Yuval Levin and Ramesh Ponnuru yesterday offered one way for Mitt Romney to distinguish his Massachusetts health-care exchanges plan from Barack Obama's federal health-care exchanges plan:
So what, then, should Governor Romney say, if he is the nominee and President Obama suggests that his health-care plan is modeled on the one the Republican enacted? Something, we suggest, like the following:
“Nice try. Your health-care plan, Mr. President, spends a trillion dollars on yet another uncontrollable federal entitlement program and on a massive expansion of a failing Medicaid system. It has an unconstitutional rationing board cut hundreds of billions from Medicare without being answerable to the public, without giving seniors more options, and without using the money to shore up the program or reduce the deficit. It raises hundreds of billions in taxes on employment, investment, and medical research; and after all of that, it wouldn’t even reduce the growth of health-care costs, which is the heart of the problem. And your defense of all that is that it was based on a state program that doesn’t actually do any of those things?
Jonathan Chait rebuts:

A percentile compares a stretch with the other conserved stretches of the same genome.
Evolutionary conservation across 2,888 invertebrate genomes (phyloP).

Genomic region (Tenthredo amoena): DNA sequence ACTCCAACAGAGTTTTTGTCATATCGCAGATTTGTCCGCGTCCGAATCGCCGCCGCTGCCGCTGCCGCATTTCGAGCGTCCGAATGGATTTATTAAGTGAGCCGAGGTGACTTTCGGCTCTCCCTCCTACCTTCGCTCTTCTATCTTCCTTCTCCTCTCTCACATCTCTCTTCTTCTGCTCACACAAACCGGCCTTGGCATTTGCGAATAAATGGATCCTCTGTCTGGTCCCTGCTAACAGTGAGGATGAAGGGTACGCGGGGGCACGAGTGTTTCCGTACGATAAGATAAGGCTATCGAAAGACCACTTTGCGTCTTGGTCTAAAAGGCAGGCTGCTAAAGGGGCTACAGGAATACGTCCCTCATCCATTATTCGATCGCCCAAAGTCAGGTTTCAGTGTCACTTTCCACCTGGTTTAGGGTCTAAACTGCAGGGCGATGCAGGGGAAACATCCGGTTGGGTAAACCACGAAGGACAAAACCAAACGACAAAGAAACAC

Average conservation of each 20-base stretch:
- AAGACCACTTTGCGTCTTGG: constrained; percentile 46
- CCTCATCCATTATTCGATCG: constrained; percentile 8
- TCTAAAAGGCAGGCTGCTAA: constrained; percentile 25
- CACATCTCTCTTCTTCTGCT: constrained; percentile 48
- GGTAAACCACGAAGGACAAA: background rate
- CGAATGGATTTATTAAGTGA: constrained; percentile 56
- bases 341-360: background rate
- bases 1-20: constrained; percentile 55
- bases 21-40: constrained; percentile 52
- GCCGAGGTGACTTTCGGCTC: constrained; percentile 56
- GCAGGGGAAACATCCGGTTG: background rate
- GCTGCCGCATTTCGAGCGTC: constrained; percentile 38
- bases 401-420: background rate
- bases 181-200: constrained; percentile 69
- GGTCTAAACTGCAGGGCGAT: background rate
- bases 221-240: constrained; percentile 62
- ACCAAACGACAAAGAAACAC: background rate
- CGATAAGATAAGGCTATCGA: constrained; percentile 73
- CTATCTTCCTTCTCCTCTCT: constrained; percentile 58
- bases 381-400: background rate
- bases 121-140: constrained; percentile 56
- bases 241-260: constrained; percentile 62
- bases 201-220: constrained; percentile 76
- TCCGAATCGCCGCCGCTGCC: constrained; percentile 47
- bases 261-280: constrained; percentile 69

But that is what Romney is already saying, right down to the "nice try." And what it’s saying, basically, is that Obama was fiscally responsible. Romney, owing to a quirk of federal funding, was able to finance his plan with a windfall grant from Washington, meaning he didn’t need to come up with any painful cuts to cover his insurance expansions. Obama raised taxes and found inefficient spending within the Medicare system to finance covering the uninsured. And one of the biggest elements of his tax increase was a reduction in the tax deduction for expensive private plans – basically, the strongest version Obama could get through Congress of a staple idea urged by conservatives, which is to eliminate the tax code’s favoritism for employer-sponsored insurance.
I'd propose a different answer for Romney:
"The devil is always in the details. Yes, you adopted the basic design I pioneered in Massachusetts. You're welcome. But then you added features that ruined a good basic concept. You finance your plan with the worst kind of tax increases: tax increases on work, saving, and investment. You expand coverage mostly by expanding our broken Medicaid system: more than half the people who will gain coverage under your plan gain coverage from Medicaid, not private insurance. You're extending federal benefits by adding new costs onto state governments. Yes, you give the states a bit of money to help for a short period of time. Over the longer haul, your plan will force up state taxes as well as federal taxes.
State governments aren't well positioned to control costs. Only the federal government can do that. Yet your plan's cost controls are inadequate and worse.
Here's where we agree: we both want health coverage for all Americans. I'm not going to turn back the clock on that. But you did it the wrong way. I know how to fix it."